The key culprits in tooth decay in New Zealand children

Noodles

The foods most associated with tooth decay in New Zealand children are white bread, fruit juice, refined breakfast cereals and sugar sweetened soft drinks.

     

    The foods most associated with tooth decay in New Zealand children are white bread, fruit juice, refined breakfast cereals and sugar sweetened soft drinks.

    That’s according to new research from the University of Auckland and Starship Children’s Hospital examining information collected by the country’s largest longitudinal study of child development, Growing Up in New Zealand.

    The study was funded by the Starship Foundation as part of ongoing efforts to improve children’s dental health and prevent early childhood dental caries.

    A paediatric dentist at Starship Children’s Hospital, Dr. Katie Bach, says thousands of children face hospital treatment every year because of tooth decay.  

    “Dental caries is the leading cause of avoidable hospital treatment for children in this country and action is needed to ensure that children do not have to endure potentially invasive oral surgery,” she says.

    Lead author on the study, University of Auckland public health physician, Dr Simon Thornley, says diet was found to have the strongest link with the likelihood of dental caries.

    “The key culprits were foods that were high in sugar and high in refined starches.  This information should inform our oral health promotion work in this country because many people would not be aware that frequently consuming foods such as white bread, rice and noodles could put children at greater risk of dental caries,” he says.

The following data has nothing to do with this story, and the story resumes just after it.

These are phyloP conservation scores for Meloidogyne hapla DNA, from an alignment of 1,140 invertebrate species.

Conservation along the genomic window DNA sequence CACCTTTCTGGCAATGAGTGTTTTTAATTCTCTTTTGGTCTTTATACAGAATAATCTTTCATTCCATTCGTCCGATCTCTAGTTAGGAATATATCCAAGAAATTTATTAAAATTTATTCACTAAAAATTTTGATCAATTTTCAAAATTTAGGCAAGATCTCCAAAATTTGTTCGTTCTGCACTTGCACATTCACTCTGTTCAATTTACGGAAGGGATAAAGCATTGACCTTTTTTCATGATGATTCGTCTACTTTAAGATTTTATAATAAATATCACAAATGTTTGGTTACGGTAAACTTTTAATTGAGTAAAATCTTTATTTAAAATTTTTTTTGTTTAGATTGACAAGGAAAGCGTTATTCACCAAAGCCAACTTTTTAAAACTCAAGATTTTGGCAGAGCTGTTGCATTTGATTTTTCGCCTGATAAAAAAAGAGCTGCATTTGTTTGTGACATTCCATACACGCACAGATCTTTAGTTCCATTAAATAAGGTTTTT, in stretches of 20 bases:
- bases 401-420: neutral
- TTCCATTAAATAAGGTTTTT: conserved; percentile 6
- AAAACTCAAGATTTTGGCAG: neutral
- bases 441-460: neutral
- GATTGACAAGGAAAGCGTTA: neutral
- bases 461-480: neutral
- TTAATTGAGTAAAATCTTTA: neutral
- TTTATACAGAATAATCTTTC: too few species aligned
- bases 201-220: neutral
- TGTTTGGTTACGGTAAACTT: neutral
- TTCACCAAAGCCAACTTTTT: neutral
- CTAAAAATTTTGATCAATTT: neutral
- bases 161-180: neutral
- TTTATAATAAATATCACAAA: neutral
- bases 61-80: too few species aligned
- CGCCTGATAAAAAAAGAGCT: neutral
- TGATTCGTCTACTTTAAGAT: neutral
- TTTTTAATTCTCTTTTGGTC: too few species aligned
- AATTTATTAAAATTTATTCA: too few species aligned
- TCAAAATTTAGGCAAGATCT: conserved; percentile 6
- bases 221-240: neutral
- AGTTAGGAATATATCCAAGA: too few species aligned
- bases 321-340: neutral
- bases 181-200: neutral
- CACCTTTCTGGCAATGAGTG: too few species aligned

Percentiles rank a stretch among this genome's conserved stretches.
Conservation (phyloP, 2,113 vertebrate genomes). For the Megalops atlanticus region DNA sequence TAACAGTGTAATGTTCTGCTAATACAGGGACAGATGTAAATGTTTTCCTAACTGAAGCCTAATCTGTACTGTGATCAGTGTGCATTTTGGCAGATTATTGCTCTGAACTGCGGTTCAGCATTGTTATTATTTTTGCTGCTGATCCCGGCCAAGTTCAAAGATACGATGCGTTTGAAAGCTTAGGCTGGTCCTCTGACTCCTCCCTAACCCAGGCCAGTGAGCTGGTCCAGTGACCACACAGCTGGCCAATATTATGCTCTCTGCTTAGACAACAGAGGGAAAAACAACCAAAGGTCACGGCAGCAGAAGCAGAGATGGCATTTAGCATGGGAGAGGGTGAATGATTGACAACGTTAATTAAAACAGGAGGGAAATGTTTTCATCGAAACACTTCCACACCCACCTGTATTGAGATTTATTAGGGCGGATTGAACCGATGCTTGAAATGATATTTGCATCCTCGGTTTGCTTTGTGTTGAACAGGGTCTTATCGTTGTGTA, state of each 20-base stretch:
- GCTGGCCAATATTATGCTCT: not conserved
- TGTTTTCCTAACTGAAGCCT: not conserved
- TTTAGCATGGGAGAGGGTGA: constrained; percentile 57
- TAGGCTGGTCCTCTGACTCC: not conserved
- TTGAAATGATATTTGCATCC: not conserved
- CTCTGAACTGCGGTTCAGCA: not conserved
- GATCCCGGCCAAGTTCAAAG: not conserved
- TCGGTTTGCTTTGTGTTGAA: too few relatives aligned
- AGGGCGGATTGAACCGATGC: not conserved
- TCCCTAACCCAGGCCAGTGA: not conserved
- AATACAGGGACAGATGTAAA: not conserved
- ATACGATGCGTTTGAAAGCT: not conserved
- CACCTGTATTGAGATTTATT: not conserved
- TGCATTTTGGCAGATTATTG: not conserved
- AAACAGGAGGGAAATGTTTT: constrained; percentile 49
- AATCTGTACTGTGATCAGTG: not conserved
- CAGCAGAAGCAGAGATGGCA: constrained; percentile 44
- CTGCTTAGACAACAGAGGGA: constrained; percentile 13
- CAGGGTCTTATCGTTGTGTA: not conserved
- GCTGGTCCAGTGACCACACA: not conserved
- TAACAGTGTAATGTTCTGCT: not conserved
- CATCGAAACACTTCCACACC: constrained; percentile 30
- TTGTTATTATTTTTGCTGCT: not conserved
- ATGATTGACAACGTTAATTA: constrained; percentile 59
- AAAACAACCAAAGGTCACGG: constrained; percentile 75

The research looked at the dental records from the first community dental appointment for more than 4,000 children in the Growing Up in New Zealand study. 

    These records were then cross referenced with information collected when the children were two-years-old about dental hygiene and food consumption.

    The study identified that more frequent intake of the following foods was associated with a greater number of dental caries:

    • White bread
    • Fruit juice
    • Refined breakfast cereals
    • Confectionary and cake
    • Sugar sweetened soft drinks
    • Ice cream
    • Noodles


    Dr Thornley says some foods were associated with a lower number of dental caries, including frequent intake of wholemeal or whole wheat bread, vegetables from the brassica family such as broccoli, and cheese.

    The study authors note that behaviours associated with fewer dental caries included:

    • Brushing teeth more regularly
    • Parental help with tooth brushing
    • Brushing teeth after a snack or a drink.


    Dr Thornley says it was positive to learn that three-quarters of all the children studied had no dental caries at their first community dental appointment.

    However, he says ethnicity and socio-economic status were strongly associated with the number of dental caries in children.

    Pacific children were four times more likely to have four or more dental caries at their first community dental appointment, while Asian and Māori children were twice as likely to have four or more dental caries at their first appointment.

    “The link between socioeconomic status and diet reinforces what we’ve learnt from other research that poverty and deprivation mean people are less likely to be able to afford good quality food that is nutritious and beneficial for overall health, including oral health”  Dr Thornley says.

    The study authors say their work adds further evidence for the need to reduce the availability of foods that are high in sugars and refined starches, while increasing the availability of nutritious foods to young children in New Zealand. 

    Starship Foundation chief executive, Aisha Daji Punga hopes this research will impact future oral health promotion activities.

    “By funding prevention initiatives like this we can accelerate the impact that supporter giving has for our children. Reducing the need for specialist care and hospitalisation is a goal and it’s through research and innovation that we can achieve this, and bring better health to children right across New Zealand,” she says.

    You can read the full paper here: What factors are associated with early childhood dental caries? A longitudinal study of the Growing Up in New Zealand cohort.